Recent Chinese non-property high-yield issuances:


I foresee this trend continuing for rest of the year and envision more non-real estate Chinese companies hitting the dollar market to raise funds.

Indonesia: There have been only two Indonesian high-yield issuances this year as compared to almost two dozen from other Asian jurisdictions. The main reason for this anomaly wasn’t the availability of better fundraising alternatives for Indonesian companies but a rule by Bapepam, the capital market regulator that restricted offshore bond issuances. According to a 2009 disclosure rule, before a company planned on a bond offering, it had to reveal detailed information about the same to the shareholders, such as coupon & issue size. This didn’t fit in with the general market practice of bond offerings where price and size are key aspects of book building and issuers (along with their bankers) want to maintain absolutely secrecy before the transaction is announced.

However recently Bapepam has issued a draft revision in which it proposes to waive this requirement. The only disclosure the Company would now need to make to its shareholders shall be the purpose of fund raising. While bankers and domestic companies are still not completely satisfied with this proposal, it allows them just enough room to get bond deals done. Consequently I expect a good number of Indonesia high-yield bonds to come to the market over the next 6-9 months.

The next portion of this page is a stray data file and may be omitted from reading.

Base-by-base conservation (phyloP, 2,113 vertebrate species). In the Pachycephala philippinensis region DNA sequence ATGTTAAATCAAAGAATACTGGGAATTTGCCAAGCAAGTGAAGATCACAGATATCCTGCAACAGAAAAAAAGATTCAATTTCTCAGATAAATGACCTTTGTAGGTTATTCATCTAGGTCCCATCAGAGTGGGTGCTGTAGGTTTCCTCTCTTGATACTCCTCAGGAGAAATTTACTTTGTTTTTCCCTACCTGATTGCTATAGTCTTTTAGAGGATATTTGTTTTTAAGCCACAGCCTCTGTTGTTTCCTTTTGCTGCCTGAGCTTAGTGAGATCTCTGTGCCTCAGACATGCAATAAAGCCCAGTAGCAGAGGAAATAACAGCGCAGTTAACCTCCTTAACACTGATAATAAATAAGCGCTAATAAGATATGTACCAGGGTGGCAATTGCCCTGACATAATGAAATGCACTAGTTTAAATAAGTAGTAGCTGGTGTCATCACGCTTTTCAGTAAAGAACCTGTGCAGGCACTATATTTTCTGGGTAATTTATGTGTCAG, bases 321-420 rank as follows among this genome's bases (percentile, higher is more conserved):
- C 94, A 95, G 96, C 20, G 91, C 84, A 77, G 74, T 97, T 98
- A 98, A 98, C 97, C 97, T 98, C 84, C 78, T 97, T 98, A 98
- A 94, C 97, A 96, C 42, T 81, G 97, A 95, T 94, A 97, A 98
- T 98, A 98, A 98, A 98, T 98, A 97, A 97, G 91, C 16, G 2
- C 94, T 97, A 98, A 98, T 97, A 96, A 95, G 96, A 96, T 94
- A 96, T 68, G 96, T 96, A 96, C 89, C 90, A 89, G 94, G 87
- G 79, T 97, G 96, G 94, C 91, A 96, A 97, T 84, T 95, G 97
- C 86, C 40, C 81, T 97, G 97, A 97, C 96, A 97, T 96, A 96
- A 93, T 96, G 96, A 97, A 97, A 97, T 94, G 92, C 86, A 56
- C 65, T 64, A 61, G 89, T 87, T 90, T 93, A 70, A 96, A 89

China Forestry Holdings, a Hong Kong-based tree plantation company in which The Carlyle Group owns approximately 11% issued US$ 300 million in senior notes due 2015 on the U.S. dollar market in November 2010. The deal was underwritten by Deutsche Bank, Standard Chartered and UBS. Few weeks later the auditors found accounting irregularities in the Company, thereby prompting Hong Kong regulators to suspend the company’s stock from trading. The regulators later froze assets of the CEO and initiated court proceedings against him. Some fund managers call this case an exception while others describe it as ‘the tip of the iceberg’.